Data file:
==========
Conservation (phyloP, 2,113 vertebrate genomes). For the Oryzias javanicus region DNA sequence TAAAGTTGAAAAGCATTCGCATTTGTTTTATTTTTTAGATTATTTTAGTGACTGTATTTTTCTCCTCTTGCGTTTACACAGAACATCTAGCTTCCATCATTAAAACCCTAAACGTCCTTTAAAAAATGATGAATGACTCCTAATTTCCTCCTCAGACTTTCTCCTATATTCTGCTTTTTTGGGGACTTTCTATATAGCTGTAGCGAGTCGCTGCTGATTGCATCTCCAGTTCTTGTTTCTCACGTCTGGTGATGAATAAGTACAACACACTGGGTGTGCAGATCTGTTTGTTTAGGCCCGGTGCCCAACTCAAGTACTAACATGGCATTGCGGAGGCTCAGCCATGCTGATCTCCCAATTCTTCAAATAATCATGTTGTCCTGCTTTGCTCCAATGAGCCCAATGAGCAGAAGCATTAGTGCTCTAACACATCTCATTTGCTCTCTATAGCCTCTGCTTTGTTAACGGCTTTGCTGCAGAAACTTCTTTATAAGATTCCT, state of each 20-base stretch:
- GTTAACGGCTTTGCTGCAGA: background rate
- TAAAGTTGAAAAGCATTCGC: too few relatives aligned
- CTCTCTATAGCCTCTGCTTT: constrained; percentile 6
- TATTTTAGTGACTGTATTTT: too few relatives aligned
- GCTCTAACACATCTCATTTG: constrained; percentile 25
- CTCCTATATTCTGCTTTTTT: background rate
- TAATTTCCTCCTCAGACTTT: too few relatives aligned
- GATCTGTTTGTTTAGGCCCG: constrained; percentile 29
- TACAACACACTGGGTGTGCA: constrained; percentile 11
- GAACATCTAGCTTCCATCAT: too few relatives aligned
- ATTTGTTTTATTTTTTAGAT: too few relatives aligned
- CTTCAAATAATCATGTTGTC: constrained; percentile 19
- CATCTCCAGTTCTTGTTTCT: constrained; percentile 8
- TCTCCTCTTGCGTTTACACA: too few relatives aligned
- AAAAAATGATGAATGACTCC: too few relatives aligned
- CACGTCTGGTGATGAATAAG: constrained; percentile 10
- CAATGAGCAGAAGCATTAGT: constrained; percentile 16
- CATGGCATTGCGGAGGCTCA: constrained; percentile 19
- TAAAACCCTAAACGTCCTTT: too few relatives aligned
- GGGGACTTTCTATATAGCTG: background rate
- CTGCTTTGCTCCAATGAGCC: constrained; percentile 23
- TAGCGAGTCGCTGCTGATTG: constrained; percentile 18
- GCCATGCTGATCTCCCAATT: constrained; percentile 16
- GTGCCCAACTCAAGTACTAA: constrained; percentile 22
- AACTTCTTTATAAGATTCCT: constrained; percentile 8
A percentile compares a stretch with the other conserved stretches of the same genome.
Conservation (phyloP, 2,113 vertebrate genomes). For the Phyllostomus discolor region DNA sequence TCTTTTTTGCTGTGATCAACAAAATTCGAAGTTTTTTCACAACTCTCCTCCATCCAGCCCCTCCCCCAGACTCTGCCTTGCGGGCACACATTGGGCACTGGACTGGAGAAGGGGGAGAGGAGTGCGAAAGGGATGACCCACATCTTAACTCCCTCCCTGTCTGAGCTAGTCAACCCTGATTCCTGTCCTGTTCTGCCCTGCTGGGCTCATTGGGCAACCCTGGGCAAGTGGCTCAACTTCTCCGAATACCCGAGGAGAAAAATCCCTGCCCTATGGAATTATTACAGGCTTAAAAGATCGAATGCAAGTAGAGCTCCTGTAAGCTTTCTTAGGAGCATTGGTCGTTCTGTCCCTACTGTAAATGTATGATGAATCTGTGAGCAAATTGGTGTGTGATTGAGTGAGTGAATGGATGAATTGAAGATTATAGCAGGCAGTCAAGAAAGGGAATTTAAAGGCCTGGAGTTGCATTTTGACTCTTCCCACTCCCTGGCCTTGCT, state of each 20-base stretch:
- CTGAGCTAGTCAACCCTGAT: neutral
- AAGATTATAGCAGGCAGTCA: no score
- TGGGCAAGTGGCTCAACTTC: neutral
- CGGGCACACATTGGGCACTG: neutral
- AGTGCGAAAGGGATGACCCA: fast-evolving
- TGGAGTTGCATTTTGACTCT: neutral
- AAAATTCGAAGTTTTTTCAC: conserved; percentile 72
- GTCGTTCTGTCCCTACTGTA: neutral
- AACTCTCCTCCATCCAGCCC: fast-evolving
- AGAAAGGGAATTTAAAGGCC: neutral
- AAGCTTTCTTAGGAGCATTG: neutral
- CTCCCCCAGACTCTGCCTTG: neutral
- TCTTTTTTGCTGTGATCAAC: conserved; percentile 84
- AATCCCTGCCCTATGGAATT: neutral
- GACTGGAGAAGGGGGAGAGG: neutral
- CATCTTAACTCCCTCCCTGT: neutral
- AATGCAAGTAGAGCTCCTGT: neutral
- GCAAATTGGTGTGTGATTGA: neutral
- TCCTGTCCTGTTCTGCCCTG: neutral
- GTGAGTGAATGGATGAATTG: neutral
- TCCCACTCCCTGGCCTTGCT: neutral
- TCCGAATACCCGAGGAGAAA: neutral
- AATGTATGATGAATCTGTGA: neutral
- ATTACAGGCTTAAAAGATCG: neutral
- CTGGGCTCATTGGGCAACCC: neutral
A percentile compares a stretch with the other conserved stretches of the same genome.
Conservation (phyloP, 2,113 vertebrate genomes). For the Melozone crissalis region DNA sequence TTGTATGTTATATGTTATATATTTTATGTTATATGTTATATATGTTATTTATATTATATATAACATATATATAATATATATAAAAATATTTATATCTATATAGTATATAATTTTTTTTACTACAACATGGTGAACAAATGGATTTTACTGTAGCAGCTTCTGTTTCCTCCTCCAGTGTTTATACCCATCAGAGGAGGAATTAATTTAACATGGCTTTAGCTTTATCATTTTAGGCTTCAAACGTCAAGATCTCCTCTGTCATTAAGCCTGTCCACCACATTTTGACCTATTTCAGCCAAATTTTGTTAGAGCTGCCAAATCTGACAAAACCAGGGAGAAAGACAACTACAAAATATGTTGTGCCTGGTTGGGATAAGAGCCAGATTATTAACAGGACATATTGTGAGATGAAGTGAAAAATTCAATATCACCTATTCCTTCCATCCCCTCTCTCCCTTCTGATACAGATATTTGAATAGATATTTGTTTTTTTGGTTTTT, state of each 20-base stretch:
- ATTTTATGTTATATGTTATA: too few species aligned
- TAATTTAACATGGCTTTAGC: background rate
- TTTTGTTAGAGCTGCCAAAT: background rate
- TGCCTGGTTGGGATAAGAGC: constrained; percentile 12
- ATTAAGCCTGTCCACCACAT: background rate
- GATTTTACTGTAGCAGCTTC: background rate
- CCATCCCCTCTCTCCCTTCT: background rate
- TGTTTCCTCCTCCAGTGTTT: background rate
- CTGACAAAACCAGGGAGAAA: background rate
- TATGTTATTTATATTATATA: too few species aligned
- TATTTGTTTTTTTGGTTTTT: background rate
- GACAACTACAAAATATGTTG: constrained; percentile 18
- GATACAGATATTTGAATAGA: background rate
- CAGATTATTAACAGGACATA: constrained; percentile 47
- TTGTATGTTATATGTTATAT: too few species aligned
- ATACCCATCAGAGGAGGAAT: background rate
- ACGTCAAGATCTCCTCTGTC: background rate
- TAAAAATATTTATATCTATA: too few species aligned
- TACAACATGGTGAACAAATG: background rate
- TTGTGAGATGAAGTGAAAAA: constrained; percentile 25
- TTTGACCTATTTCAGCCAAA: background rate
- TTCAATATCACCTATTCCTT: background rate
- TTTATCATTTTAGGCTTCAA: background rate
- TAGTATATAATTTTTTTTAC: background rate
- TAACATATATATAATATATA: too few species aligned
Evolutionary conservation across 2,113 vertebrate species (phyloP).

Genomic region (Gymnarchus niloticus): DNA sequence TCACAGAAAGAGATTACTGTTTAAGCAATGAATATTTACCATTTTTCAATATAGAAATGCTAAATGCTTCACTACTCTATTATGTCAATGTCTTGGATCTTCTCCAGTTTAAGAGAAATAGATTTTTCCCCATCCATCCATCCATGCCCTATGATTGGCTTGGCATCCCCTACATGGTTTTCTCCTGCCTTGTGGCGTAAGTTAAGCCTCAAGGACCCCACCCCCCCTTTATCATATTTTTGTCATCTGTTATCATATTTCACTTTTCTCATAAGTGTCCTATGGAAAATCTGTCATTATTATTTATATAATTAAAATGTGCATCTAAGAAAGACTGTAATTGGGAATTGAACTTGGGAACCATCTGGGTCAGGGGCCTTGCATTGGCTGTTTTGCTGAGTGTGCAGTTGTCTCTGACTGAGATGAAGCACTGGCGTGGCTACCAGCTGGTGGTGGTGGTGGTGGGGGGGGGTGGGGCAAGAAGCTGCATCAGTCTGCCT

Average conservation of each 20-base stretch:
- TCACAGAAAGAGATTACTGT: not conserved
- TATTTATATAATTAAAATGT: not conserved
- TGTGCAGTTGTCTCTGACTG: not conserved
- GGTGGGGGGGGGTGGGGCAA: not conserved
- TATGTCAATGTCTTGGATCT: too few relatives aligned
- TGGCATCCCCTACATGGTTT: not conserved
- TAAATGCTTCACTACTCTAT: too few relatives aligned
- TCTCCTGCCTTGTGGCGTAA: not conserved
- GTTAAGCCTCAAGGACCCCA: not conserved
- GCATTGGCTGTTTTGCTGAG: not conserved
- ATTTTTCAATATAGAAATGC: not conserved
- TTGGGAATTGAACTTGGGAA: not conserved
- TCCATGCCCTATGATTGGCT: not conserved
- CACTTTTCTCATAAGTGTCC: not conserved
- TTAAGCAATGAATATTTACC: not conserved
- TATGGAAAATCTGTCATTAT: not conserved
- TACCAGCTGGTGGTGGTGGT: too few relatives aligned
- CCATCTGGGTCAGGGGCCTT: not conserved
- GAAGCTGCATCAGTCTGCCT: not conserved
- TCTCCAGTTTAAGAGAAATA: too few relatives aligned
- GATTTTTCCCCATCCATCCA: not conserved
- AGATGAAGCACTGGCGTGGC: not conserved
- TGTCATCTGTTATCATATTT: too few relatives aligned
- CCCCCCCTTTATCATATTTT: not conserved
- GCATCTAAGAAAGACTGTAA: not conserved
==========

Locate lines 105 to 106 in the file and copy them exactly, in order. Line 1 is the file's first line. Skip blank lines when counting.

- AGATGAAGCACTGGCGTGGC: not conserved
- TGTCATCTGTTATCATATTT: too few relatives aligned